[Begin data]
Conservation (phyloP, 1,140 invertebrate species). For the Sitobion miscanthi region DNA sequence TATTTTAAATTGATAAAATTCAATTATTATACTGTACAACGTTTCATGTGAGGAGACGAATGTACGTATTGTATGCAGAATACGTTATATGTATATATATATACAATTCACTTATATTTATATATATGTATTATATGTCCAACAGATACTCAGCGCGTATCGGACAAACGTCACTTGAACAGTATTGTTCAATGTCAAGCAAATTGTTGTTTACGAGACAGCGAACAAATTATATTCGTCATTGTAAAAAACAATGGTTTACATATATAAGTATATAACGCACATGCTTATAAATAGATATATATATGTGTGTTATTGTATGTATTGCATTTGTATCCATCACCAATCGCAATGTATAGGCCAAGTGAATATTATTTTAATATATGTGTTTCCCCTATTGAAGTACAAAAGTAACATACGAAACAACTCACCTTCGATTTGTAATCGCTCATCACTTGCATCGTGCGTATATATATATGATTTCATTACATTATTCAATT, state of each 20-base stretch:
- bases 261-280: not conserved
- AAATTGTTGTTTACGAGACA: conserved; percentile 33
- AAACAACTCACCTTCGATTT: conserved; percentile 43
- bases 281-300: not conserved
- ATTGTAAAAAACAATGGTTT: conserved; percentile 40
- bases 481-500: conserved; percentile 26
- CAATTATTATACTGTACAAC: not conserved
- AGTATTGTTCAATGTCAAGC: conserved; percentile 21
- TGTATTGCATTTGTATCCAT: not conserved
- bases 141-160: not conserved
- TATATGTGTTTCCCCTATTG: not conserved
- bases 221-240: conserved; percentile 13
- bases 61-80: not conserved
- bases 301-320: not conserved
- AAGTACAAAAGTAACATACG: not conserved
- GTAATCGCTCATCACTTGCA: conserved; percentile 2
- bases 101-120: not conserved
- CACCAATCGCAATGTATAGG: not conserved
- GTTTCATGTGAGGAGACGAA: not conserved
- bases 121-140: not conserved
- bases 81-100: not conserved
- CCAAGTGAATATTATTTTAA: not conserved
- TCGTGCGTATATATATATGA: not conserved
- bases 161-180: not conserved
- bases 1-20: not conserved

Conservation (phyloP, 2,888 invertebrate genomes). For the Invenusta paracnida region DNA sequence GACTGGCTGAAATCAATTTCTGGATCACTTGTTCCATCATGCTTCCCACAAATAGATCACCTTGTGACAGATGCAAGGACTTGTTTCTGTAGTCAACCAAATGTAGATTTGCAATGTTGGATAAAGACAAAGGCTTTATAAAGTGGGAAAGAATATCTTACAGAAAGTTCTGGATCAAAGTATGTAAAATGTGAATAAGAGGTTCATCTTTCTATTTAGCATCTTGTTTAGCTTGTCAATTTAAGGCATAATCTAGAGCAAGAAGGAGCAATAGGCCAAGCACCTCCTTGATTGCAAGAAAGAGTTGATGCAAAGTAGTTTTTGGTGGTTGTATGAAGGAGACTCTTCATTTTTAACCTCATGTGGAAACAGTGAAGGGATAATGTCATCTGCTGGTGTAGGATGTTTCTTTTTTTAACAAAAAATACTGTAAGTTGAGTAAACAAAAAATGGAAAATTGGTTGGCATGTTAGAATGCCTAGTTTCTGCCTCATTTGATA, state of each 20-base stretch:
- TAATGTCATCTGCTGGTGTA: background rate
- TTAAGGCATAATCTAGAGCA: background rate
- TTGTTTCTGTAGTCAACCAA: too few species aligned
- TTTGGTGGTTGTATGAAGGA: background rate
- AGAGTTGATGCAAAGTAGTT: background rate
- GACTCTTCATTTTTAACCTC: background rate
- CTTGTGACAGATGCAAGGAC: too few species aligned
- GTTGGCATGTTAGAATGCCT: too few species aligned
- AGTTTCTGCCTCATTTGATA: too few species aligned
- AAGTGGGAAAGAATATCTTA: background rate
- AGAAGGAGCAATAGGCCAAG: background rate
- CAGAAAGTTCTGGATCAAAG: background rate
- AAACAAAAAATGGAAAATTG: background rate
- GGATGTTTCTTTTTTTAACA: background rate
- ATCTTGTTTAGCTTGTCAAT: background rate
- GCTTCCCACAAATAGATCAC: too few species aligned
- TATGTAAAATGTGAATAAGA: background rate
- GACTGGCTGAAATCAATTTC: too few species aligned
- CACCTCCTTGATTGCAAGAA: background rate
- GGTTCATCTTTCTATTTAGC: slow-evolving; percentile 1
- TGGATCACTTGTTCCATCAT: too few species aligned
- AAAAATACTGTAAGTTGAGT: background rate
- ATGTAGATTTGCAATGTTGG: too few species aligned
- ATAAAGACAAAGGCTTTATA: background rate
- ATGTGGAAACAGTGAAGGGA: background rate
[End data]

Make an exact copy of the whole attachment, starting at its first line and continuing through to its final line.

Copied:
Conservation (phyloP, 1,140 invertebrate species). For the Sitobion miscanthi region DNA sequence TATTTTAAATTGATAAAATTCAATTATTATACTGTACAACGTTTCATGTGAGGAGACGAATGTACGTATTGTATGCAGAATACGTTATATGTATATATATATACAATTCACTTATATTTATATATATGTATTATATGTCCAACAGATACTCAGCGCGTATCGGACAAACGTCACTTGAACAGTATTGTTCAATGTCAAGCAAATTGTTGTTTACGAGACAGCGAACAAATTATATTCGTCATTGTAAAAAACAATGGTTTACATATATAAGTATATAACGCACATGCTTATAAATAGATATATATATGTGTGTTATTGTATGTATTGCATTTGTATCCATCACCAATCGCAATGTATAGGCCAAGTGAATATTATTTTAATATATGTGTTTCCCCTATTGAAGTACAAAAGTAACATACGAAACAACTCACCTTCGATTTGTAATCGCTCATCACTTGCATCGTGCGTATATATATATGATTTCATTACATTATTCAATT, state of each 20-base stretch:
- bases 261-280: not conserved
- AAATTGTTGTTTACGAGACA: conserved; percentile 33
- AAACAACTCACCTTCGATTT: conserved; percentile 43
- bases 281-300: not conserved
- ATTGTAAAAAACAATGGTTT: conserved; percentile 40
- bases 481-500: conserved; percentile 26
- CAATTATTATACTGTACAAC: not conserved
- AGTATTGTTCAATGTCAAGC: conserved; percentile 21
- TGTATTGCATTTGTATCCAT: not conserved
- bases 141-160: not conserved
- TATATGTGTTTCCCCTATTG: not conserved
- bases 221-240: conserved; percentile 13
- bases 61-80: not conserved
- bases 301-320: not conserved
- AAGTACAAAAGTAACATACG: not conserved
- GTAATCGCTCATCACTTGCA: conserved; percentile 2
- bases 101-120: not conserved
- CACCAATCGCAATGTATAGG: not conserved
- GTTTCATGTGAGGAGACGAA: not conserved
- bases 121-140: not conserved
- bases 81-100: not conserved
- CCAAGTGAATATTATTTTAA: not conserved
- TCGTGCGTATATATATATGA: not conserved
- bases 161-180: not conserved
- bases 1-20: not conserved

Conservation (phyloP, 2,888 invertebrate genomes). For the Invenusta paracnida region DNA sequence GACTGGCTGAAATCAATTTCTGGATCACTTGTTCCATCATGCTTCCCACAAATAGATCACCTTGTGACAGATGCAAGGACTTGTTTCTGTAGTCAACCAAATGTAGATTTGCAATGTTGGATAAAGACAAAGGCTTTATAAAGTGGGAAAGAATATCTTACAGAAAGTTCTGGATCAAAGTATGTAAAATGTGAATAAGAGGTTCATCTTTCTATTTAGCATCTTGTTTAGCTTGTCAATTTAAGGCATAATCTAGAGCAAGAAGGAGCAATAGGCCAAGCACCTCCTTGATTGCAAGAAAGAGTTGATGCAAAGTAGTTTTTGGTGGTTGTATGAAGGAGACTCTTCATTTTTAACCTCATGTGGAAACAGTGAAGGGATAATGTCATCTGCTGGTGTAGGATGTTTCTTTTTTTAACAAAAAATACTGTAAGTTGAGTAAACAAAAAATGGAAAATTGGTTGGCATGTTAGAATGCCTAGTTTCTGCCTCATTTGATA, state of each 20-base stretch:
- TAATGTCATCTGCTGGTGTA: background rate
- TTAAGGCATAATCTAGAGCA: background rate
- TTGTTTCTGTAGTCAACCAA: too few species aligned
- TTTGGTGGTTGTATGAAGGA: background rate
- AGAGTTGATGCAAAGTAGTT: background rate
- GACTCTTCATTTTTAACCTC: background rate
- CTTGTGACAGATGCAAGGAC: too few species aligned
- GTTGGCATGTTAGAATGCCT: too few species aligned
- AGTTTCTGCCTCATTTGATA: too few species aligned
- AAGTGGGAAAGAATATCTTA: background rate
- AGAAGGAGCAATAGGCCAAG: background rate
- CAGAAAGTTCTGGATCAAAG: background rate
- AAACAAAAAATGGAAAATTG: background rate
- GGATGTTTCTTTTTTTAACA: background rate
- ATCTTGTTTAGCTTGTCAAT: background rate
- GCTTCCCACAAATAGATCAC: too few species aligned
- TATGTAAAATGTGAATAAGA: background rate
- GACTGGCTGAAATCAATTTC: too few species aligned
- CACCTCCTTGATTGCAAGAA: background rate
- GGTTCATCTTTCTATTTAGC: slow-evolving; percentile 1
- TGGATCACTTGTTCCATCAT: too few species aligned
- AAAAATACTGTAAGTTGAGT: background rate
- ATGTAGATTTGCAATGTTGG: too few species aligned
- ATAAAGACAAAGGCTTTATA: background rate
- ATGTGGAAACAGTGAAGGGA: background rate